Glad to hear from you, Lisa. Hope to come over and spend time together, just talking and running (and no, there is no way you can put my butt on a bike!:))

Bob Gentile said...

Hey Happy Butt :-)

Glad ur feeling good!! huge accomplishment!! Good re-cap, what an amazing event...you learned a lot and got bike strong in a short period of time...you will get that DV Cup some point in ur future.

REST that back and Kneeeee!!!!

Tim said...

Way to go Lisa. I was sending all my energy... wish I could have been there.
See you soon, Tim

Anonymous said...

Lisa,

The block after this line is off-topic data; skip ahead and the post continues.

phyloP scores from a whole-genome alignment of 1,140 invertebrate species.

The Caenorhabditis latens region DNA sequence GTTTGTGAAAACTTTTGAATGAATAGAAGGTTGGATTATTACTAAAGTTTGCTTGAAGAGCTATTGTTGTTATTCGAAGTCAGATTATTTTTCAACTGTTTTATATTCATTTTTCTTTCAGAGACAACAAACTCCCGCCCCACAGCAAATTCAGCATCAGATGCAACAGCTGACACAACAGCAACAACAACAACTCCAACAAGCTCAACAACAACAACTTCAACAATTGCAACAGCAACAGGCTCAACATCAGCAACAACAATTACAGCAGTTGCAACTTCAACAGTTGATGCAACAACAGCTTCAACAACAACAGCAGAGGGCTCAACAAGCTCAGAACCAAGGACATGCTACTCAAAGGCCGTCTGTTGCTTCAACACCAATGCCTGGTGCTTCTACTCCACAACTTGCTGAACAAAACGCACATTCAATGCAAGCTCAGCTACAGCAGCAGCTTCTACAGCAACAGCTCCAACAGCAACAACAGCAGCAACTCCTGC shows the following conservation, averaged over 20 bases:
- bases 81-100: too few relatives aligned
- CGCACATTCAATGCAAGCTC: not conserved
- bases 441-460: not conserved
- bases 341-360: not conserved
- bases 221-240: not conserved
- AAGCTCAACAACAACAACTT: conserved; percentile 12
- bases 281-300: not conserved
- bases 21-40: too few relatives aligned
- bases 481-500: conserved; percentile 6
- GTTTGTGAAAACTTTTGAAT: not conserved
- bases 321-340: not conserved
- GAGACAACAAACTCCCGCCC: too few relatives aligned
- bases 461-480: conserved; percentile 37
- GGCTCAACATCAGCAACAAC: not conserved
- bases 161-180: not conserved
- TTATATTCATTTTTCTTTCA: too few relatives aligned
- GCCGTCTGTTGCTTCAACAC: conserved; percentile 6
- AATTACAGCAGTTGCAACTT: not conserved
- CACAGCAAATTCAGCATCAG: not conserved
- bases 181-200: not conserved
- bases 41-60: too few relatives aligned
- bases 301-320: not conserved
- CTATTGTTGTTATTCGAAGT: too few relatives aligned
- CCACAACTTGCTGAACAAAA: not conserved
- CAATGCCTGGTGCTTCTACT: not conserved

You KNOW you are my HERO!!! You gotta' be smart about listening to you body - and you did that. Listening is what allows you to do all those amazing things you do.

Not to be too corny... but the finish is an arbitrary point. Getting to the start and making tracks down the road is where the experiences are found.
peace
T

Anonymous said...

getting to the start line of an event such as the 508 bike race is much more impressive than anything I can think of. You seem to always have such a good heart about everything. thanks.
cindy

Anonymous said...

Hi Lisa,
First I want to share one of my favorite quotes with you: